Thursday, November 04, 2010

Comparative Education

My grade seven science teacher reached for the yardstick and asked me to come to the front of the class. He told me to bend over his lab desk. I complied and he gave me a smart swat just above my ass-cheeks, then he told me to sit down again. I no longer remember what I did to earn it, but the welt took just over a week to fade away.

My grade eight English teacher took my friend down to a small room behind the office, where the teacher hit him with a leather strap 16 times. My friend later wondered if this “licking” mightn't have ended sooner if he'd burst into tears earlier.

If you were a stoner or a day-dreamer in my grade nine history class it was only a matter of time before you were hoisted to your feet by the ears. And while the historical record was attended to with some competency, this adult man applied a truly energetic imagination to his verbal cataloging of an individual student's personal failings. One afternoon he spoke fondly of the Flin-Flon high school teacher who used the staff toilet to water-board a 15-year-old Bobby Clarke. In the silence that followed, he gazed at the florescent lights overhead, this image now becoming only a vague memory of the glorious days when a teacher could, with impunity, deal any manner of physical abuse to his adolescent students.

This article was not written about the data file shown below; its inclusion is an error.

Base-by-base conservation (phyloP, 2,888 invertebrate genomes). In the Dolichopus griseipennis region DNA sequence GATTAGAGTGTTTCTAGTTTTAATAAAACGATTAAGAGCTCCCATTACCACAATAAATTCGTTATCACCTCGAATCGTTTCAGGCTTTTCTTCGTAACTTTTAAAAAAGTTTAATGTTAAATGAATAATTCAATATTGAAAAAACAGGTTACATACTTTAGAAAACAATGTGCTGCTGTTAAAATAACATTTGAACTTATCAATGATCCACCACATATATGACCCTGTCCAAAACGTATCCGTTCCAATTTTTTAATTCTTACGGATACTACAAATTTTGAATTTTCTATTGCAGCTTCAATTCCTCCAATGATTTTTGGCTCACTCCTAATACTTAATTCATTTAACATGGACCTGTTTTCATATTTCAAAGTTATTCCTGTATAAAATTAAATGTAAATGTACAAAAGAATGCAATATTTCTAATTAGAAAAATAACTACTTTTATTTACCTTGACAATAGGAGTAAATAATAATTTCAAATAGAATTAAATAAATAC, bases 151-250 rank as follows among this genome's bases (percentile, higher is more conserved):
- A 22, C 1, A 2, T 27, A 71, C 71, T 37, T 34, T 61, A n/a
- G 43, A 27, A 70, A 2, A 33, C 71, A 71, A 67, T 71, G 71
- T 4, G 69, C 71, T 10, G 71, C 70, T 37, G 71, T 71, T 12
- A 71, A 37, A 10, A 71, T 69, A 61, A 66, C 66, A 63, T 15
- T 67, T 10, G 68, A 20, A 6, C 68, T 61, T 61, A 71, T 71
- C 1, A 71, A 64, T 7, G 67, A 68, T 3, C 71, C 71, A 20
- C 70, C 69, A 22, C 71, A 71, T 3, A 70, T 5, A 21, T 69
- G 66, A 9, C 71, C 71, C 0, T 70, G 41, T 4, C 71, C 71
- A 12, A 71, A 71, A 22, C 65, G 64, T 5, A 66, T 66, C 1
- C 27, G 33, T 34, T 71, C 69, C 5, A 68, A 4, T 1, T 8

All three of these guys went on to retire with full benefits. I thought of them this morning when I dropped my daughters off at school. My daughters are accumulating the usual wounds of adolescence — that acidic petri dish of Social Darwinism. But, so far as I can see, their teachers aren't actively contributing to the abuse. Instead it looks to me like they're doing as much as we enable them to do to shepherd these kids through to the other side.

It's progress of a sort.

Link: It Gets Better -- for ostracized teens of any sexuality.

4 comments:

Cowtown Pattie said...

My own mother, a public educator, was wont to employ mildly intimidating physical whaps to the top of the head of her inattentive or talkative students.

Good thing she doesn't teach now, she'd be sued into poverty or worse.

There were teachers and coaches during my public school years that went over the line administering physical punishment. I was never a recepient, but I heard the tales and saw the victims.

Sadly, a goodly portions of my peers were equally abused at home, though they didn't share that information readily.

It wasn't until my 30th high school reunion during the course of planning the event - some of us got reacquainted and given our maturing years, were more easily able to allow these dark memories to bubble up and be shared with each other.

It was a revelation to learn how different each classmates' home life was from the image we had perceived, and how little we knew of each other. Beyond the tough guy role-playing was a wounded individual who thought survival could be found in pretense and camouflage.

Quite cathartic, but as is typical of such events, we have lost contact with each other; almost as if the soul-bearing made us too naked to allow a normal ongoing renewed friendship.